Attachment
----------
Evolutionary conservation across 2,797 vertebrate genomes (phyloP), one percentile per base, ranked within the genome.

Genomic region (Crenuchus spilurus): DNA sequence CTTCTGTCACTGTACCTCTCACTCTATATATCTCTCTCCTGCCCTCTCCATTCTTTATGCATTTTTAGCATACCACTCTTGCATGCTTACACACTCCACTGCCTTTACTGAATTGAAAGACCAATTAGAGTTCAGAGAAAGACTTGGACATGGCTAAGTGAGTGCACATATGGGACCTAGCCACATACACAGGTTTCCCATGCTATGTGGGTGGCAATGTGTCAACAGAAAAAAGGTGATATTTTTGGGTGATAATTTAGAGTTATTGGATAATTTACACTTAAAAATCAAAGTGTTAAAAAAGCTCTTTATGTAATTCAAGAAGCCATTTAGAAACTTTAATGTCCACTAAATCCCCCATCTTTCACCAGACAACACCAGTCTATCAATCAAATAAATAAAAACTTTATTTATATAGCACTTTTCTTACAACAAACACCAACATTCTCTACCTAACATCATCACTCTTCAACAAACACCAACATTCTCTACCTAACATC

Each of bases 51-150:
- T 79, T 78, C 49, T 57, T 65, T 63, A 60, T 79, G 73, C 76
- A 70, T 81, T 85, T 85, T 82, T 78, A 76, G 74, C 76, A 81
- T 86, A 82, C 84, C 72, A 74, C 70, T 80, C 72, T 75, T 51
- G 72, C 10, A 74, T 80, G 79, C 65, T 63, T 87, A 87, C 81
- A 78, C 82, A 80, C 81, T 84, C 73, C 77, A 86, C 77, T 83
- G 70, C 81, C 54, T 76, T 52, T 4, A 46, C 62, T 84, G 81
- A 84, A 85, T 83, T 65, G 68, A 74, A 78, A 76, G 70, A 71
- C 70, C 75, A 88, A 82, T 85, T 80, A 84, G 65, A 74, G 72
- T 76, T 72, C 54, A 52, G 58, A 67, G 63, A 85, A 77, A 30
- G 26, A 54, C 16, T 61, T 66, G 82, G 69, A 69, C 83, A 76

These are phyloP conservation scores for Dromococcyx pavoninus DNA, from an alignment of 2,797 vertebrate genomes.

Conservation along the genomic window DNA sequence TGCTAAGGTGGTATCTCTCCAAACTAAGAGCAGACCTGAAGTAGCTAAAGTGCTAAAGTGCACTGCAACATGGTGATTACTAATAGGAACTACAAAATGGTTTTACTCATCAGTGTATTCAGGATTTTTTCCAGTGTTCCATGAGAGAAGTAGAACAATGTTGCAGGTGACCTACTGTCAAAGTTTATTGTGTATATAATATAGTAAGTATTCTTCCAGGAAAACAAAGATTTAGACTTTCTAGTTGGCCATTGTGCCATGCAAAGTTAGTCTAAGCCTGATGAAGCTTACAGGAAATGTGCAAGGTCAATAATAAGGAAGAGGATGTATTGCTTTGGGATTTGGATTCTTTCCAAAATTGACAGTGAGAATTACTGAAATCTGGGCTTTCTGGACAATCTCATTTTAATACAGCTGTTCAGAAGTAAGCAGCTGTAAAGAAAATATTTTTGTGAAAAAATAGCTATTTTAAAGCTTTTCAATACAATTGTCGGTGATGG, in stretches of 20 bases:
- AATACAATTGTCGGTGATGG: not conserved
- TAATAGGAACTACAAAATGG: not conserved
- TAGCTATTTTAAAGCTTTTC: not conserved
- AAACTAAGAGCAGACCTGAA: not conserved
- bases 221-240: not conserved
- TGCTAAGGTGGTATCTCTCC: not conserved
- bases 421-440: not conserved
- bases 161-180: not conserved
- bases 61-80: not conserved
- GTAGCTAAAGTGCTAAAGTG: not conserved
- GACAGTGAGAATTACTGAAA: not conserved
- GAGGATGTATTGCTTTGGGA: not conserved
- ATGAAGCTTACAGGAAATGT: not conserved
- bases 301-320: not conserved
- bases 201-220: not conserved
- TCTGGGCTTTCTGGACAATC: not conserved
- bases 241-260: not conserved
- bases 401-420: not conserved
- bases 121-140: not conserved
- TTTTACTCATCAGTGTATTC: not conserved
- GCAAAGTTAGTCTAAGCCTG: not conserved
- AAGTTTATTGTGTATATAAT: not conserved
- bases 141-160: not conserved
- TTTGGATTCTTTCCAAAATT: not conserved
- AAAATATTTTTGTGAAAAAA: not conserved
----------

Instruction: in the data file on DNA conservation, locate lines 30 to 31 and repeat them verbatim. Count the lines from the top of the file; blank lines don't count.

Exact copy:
- bases 201-220: not conserved
- TCTGGGCTTTCTGGACAATC: not conserved